Photo of @queen.bengal on Instagram
Many humans prefer us cats as pets because of our prestigious ability to clean ourselves. It’s true—we actually spend about 15-50 percent of our waking hours cleaning ourselves. A behavior that may seem a little excessive from a human’s purrrspective, but one that’s completely normal to us cats.
However, in some cases, grooming can become an obsession—especially for problematic cats. In this case, it’s very important to consult your veterinarian for proper diagnosis and treatment.
We cats groom for several harmless reasons, but unfortunately, our grooming can sometimes mean a cry for help. That’s why it’s best for cat pawrents to be familiar with the reasons why we clean ourselves like we do and know the difference between regular grooming and obsessive grooming.
Here are 6 purrrfectly normal reasons why cats groom:
After giving birth, cat moms actually lick the amniotic sac off their kittens and then use their tongue to massage their tiny bodies to stimulate breathing, and their rear openings, to start bowel movement when they begin nursing.
As the kittens mature, they eventually learn how to groom themselves and their littermates, on their own.
Can I let you in on a little secret? Our saliva is medicine! Yep, you heard that right. Our saliva contains bacteria and germ fighting compounds that keep infection at bay. It also contains a substance called, opiorphin, that acts as an analgesic and relieves pain. Our tongue on the other hand, helps remove dirt, dead skin and foreign particles from getting into the wound before it closes, while also improving blood flow around the area. The perfect combination for a speedy recovery!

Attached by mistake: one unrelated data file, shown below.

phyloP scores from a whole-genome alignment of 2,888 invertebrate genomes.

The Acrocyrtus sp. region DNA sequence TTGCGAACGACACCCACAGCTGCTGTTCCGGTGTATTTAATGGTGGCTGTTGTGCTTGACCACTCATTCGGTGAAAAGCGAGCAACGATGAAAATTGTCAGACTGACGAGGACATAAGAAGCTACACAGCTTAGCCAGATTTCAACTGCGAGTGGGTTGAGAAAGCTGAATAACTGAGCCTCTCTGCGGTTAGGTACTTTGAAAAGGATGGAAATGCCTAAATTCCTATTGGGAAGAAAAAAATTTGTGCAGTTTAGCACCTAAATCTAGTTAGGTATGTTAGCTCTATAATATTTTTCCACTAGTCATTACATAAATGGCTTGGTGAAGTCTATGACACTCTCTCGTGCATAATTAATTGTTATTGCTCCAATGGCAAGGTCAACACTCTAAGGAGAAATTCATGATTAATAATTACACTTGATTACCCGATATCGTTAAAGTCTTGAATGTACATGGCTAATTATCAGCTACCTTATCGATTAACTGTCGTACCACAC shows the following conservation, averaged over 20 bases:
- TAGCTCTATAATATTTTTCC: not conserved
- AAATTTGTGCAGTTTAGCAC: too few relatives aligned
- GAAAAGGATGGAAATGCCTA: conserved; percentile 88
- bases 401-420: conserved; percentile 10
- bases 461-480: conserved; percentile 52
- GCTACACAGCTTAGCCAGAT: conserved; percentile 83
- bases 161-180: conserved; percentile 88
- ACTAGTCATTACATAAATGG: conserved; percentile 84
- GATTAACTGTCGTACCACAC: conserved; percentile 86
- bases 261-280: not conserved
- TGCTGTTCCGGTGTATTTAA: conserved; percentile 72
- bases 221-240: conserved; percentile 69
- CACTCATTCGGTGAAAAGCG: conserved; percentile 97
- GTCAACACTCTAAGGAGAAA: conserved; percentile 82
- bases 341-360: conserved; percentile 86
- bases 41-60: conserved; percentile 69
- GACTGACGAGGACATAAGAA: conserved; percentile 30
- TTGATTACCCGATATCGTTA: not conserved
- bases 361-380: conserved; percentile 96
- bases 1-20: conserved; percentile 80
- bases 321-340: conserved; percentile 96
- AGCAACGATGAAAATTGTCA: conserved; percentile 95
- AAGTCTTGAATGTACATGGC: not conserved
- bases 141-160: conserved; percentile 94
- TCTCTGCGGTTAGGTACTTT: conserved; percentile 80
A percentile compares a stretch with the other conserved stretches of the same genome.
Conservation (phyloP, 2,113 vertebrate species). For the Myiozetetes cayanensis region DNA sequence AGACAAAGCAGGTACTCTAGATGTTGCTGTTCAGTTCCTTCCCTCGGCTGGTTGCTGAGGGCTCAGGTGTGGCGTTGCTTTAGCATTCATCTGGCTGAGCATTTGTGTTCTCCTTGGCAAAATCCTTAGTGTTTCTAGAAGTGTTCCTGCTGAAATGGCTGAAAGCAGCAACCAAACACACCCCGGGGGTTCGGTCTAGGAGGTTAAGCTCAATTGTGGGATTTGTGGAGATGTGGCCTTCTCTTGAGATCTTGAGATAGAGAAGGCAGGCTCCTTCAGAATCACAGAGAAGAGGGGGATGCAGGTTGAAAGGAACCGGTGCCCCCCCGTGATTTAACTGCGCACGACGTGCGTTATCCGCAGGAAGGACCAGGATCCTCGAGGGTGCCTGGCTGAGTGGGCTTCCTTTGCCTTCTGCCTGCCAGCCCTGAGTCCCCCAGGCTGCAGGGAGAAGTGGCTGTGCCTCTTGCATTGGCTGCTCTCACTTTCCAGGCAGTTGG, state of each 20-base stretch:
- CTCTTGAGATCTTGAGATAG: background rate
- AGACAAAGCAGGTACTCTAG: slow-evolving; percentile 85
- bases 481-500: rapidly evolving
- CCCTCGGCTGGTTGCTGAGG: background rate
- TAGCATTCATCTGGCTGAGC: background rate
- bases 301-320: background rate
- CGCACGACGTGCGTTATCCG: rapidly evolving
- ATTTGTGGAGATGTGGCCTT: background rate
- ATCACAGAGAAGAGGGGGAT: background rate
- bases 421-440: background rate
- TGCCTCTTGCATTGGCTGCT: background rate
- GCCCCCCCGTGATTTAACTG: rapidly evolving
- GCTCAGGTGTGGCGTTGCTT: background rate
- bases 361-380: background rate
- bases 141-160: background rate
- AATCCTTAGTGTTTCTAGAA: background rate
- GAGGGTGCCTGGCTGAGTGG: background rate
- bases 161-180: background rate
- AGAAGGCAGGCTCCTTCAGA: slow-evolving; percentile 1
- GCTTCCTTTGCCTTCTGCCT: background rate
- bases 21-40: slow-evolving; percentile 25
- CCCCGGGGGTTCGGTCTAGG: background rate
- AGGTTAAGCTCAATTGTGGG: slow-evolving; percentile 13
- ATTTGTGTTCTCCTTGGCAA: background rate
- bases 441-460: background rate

Protection from predators
Predators are known to have incredible sense of smell and they always use it to their advantage. In the wild, scent tracking is one of the most effective ways to hunt for prey and as good as we cats are at hunting, we’re also easy prey for many larger animals. For that reason, we instinctively remove all odor-causing agents, such as food, to avoid being detected.
Coat and skin lubrication
Our tongue has tiny barbs that help remove dirt, dead skin and loose hair from our coat. They also help stimulate blood circulation and trigger the production of natural oils. We use our tongue to then spread these natural oils all throughout our body to keep our skin moisturized and our coat shiny and smooth.
Grooming is one way for us to make friends and bond with other animals, even humans. In our language, it’s how we say “I like you”.
Grooming is a very relaxing activity for us cats. It helps keep our stress levels at bay and reduces anxiety. We sometimes also groom other cats or animals to share this grooming benefit. We also love the scent of ourselves! We groom because the scent is relaxing to us. That’s also why we head bump people, we rub our scent glands all over them so that others know that they are ours.
Symptoms Of Overgrooming
- Grooming starts to interrupt your cat’s other activities
- Irritability or discomfort when scratching
- Bald spots
- Skin sores
- Skin redness
Causes Of Overgrooming
- Food allegies
- Parasites (like fleas)
- Skin irritation
- Extreme stress or anxiety
- Psychogenic alopecia
If your cat is showing any signs of over grooming, take them to the vet immediately. Your veterinarian will run a series of diagnostic tests to find out what may be causing your cat to over groom and treat them accordingly.